After reviewing popular recipes I made a list of the most common things I saw being used to dilute essential oils. In order to dilute essential oils you need a substance that will marry with the essential oil permanently. If the essential oil separates from whatever other substance you’re using, then it cannot be properly diluted. To make this a little more fun, I took the 11 substances on my list and took photos of what they look like mixed with essential oil so you can see what I’m talking about!
Let me introduce the star of today’s post! In order for the oil to show up in photos, I needed one that had a dark color. Most essential oils are clear or lightly pigmented but there are a few that have deeper hues. Today I’m using one of my favorite Plant Therapy synergies- Self Esteem. This beautiful oil is a blend of spruce, ho wood, frankincense carteri, and blue tansy essential oils. The blue tansy in this blend gives it a deep bluish-purple color and was perfect for my photos.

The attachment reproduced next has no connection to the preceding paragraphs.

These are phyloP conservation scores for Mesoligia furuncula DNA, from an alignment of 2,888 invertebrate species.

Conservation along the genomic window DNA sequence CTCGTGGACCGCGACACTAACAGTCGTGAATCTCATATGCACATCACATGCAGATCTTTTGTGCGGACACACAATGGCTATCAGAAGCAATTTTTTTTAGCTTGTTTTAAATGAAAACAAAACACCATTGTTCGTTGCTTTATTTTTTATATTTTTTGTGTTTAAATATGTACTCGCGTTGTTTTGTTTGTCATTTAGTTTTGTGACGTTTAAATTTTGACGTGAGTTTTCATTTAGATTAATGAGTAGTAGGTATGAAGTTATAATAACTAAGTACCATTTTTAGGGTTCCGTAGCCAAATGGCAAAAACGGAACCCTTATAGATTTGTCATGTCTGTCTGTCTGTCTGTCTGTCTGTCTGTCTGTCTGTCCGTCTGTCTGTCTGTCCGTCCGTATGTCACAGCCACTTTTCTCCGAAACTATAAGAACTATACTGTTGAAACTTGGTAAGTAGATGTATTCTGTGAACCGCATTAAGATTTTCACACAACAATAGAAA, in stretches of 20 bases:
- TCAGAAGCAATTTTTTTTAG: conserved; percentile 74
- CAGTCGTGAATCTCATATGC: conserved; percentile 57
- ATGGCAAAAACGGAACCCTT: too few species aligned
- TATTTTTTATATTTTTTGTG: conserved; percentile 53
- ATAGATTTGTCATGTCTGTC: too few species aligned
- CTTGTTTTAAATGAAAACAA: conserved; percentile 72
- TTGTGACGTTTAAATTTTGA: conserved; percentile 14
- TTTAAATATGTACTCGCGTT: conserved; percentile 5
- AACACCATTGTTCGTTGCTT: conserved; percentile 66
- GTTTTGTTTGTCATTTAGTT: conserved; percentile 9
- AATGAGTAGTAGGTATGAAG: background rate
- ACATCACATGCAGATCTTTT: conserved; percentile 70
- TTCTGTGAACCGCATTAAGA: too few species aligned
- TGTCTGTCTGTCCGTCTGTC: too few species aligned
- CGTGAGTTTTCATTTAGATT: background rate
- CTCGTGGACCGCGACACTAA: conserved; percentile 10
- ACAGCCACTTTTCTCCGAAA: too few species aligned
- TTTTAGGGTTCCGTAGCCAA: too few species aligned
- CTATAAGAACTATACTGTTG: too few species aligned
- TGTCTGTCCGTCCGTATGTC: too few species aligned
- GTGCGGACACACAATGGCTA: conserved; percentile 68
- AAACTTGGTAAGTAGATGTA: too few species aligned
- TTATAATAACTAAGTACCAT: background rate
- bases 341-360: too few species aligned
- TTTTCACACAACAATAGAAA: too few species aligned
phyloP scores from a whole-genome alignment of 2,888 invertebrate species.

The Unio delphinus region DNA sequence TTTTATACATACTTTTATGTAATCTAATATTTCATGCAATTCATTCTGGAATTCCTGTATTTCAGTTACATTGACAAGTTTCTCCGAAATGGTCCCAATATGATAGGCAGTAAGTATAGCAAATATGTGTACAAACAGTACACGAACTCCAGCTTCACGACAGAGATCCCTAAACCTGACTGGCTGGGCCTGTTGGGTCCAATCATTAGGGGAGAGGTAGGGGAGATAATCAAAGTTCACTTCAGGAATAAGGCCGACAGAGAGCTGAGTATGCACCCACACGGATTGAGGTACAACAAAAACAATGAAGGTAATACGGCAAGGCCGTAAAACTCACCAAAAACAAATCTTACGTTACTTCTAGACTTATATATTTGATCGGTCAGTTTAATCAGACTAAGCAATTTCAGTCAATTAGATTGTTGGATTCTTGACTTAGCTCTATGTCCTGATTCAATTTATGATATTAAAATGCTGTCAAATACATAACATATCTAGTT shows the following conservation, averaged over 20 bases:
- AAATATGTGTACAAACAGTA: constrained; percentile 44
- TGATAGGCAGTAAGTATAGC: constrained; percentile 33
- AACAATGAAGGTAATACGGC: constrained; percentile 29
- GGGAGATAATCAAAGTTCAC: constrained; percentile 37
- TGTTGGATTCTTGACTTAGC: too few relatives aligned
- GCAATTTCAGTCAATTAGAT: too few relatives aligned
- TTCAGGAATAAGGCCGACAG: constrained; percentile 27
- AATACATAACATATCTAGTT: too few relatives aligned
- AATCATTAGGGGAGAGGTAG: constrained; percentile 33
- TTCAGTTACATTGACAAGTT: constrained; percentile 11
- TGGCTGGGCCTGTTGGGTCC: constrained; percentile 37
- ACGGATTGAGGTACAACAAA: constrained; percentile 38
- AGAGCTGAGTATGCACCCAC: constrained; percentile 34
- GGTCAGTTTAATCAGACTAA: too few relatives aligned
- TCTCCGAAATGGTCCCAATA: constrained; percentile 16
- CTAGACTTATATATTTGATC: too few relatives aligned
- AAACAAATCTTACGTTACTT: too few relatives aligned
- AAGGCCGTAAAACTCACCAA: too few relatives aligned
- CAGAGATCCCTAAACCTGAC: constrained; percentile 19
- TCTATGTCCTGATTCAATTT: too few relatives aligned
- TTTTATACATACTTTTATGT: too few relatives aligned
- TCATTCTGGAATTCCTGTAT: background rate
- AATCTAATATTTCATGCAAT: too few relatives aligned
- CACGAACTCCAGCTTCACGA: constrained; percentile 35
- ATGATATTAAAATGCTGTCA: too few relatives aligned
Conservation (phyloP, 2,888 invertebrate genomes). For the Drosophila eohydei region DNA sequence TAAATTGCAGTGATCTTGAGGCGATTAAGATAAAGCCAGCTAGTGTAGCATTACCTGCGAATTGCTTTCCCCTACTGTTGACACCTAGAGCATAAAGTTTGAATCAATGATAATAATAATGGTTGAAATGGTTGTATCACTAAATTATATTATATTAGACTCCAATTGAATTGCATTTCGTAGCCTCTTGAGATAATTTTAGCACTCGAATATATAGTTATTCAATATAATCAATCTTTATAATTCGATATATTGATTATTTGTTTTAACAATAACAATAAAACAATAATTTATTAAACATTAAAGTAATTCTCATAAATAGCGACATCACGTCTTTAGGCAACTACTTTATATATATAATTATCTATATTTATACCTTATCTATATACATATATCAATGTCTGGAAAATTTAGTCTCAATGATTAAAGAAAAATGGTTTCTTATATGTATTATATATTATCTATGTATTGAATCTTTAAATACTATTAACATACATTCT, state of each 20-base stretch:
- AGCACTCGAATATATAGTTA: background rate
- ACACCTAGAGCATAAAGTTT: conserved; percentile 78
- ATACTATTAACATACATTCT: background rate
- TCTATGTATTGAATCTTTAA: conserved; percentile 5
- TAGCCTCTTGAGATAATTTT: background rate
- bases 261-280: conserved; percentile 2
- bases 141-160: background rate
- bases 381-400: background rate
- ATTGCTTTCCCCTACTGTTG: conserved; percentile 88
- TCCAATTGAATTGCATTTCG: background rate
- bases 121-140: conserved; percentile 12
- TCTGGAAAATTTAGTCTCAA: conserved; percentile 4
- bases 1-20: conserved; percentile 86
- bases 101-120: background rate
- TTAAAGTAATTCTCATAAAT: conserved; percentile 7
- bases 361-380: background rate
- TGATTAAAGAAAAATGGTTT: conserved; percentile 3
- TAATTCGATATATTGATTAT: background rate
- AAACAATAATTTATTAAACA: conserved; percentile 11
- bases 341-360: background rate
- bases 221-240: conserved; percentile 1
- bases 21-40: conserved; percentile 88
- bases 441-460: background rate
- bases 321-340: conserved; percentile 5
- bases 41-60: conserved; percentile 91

Each bottle was filled with about halfway and then given 5 drops of essential oil. They were shaken vigorously, and then given 15 minutes to settle. The picture of the label on every bottle is taken before any essential oil drops were added.
Let’s start with an easy one! Fractionated coconut oil is a fatty vegetable oil that has had the long-chain fatty acids removed, which allows it to stay liquid. FCO is a popular carrier oil because it is inexpensive and has a shelf life of 2-3 years. Obviously, since this is a type of oil, it has the same density and as the essential oil and the drops mix in immediately and will stay diluted. This would be true of any fatty carrier oil such as olive, sunflower, grapeseed, jojoba, almond, and many others. Each carrier oil has it’s own therapeutic properties, so you can really make the most of any diluted blend by pairing it with a carrier oil that has similar properties to achieve the desired affect.